Sunday, August 7, 2011

A Post-National Box Break

The National is over, it’s raining and a have a splitting headache. Hopefully, some typing about cards will dull the pain for a bit. This will also serve as the first of several posts on what I walked away from the National this year. Did I go over my budget? Yes. Was it worth it? I think so. The reason I went over was entirely based on one of the boxes I bought. This one isn't it.

Up for review is the cheaper of the two boxes I picked up, and something of a change of pace. If you’ve wasted anytime at all on this site you know I collect hockey and baseball cards. No basketball or football (don’t forget - good teams still can be had!) for me. Having limited space here in Chicago I’ve taken a focused approach to collecting over the last year or so, rarely buying any boxes at all.

Another thing you might have picked up on if you’ve read this drivel is that I enjoy a good boxing match or two. Unfortunately, my boxing collection is severly lacking. The only card that I know I have is a Oscar de la Hoya Olympics card that Saint Leo Mike gave me years ago.

Part of the reason is that there isn’t really that much out there to collect that is recent. A quick search of The Card Collector shows one set in their database - APBA Boxing from 1997. I would say the popularity of MMA has probably kept the major companies from releasing a boxing set. Also, I would imagine getting the rights to present and past fighters is complicated.

Lucky for this post one card manufacturer did jump through the hoops to put a set together. In April of 2010 Sports Kings released Ringside Boxing Round One. According to the product info I pulled up on sportscardradio.com it was released in two forms - the Knockout Box, of which only 2500 were produced and would get you:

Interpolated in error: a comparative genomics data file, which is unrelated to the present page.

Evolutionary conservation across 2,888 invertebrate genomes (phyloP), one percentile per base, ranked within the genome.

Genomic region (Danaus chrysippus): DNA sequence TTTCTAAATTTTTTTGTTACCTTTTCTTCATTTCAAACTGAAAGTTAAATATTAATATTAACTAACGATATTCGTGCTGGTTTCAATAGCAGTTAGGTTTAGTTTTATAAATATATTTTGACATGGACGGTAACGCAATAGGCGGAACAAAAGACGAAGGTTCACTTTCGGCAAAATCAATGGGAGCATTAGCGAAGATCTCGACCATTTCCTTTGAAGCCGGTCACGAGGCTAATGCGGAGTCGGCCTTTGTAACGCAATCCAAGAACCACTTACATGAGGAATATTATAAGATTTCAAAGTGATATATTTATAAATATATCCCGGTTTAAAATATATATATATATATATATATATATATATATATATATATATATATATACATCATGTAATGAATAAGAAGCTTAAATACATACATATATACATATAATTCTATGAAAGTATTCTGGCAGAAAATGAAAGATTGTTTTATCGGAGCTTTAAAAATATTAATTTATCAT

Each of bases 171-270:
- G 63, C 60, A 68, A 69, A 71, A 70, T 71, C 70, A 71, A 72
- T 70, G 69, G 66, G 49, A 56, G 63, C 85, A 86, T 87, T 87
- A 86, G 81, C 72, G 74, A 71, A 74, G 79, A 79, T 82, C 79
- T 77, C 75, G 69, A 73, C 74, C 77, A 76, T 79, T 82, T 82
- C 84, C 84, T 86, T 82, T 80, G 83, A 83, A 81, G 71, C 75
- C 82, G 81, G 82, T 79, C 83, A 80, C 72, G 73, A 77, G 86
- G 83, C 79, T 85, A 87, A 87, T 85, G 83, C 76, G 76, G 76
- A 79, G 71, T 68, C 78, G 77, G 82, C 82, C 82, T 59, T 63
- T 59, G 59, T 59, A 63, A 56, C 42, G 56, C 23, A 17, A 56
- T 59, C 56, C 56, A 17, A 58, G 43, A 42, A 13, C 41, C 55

12 base cards
2 autographs
1 Fight Worn Memrobilia card or 1/1 insert
3 Mecca Turkey Red Inserts
1 Limited Edition Base Card

I did not get that version. The best price I could find was $150 bucks and that was waaaaaaaay over my budget. So I went with the less expensive version - The TKO box.

10 packs
4 cards per pack
1 auto or memorabilia card per box (on average)


For $39 I was willing to see what it yielded.

If you’re wondering, Floyd Mayweather is in the set, but Manny Pacquiao is not.

After a flurry of ripping what did I end up with?

Thirty-nine of the thickest base cards I’ve ever seen in a set and one sticker auto card (yea! I was average!)

The 100 card base set is broken up into several different subsets and features boxers from all eras. The first 50 cards are:




Subtitled “Round 1”. These cards feature you basic boxing photo cards. On the back is a quick bio and two or three sentence blurb about the fighter pictured on the front.

The cards numbered 51-60 are part of a subset entitled “Weigh In” I didn’t get any of those. Boo.

Next up 61-68




Tale of the Tape. They took a particular fight, slapped pictures of the opponents on the front and on the back - yup the tale of the tape (age, record, height, reach, etc). Personally I think this would have worked better if the front of the card was horizaontal and featured a photo from the actual fight.

Next up




“In My Corner”

This is my favorite subset by far. Nothing like slapping some photos of boxers who've been punched in the face for the last 30 minutes on some cards and selling them. Look at the above card and tell me Roy Jones isn't contemplating a career change.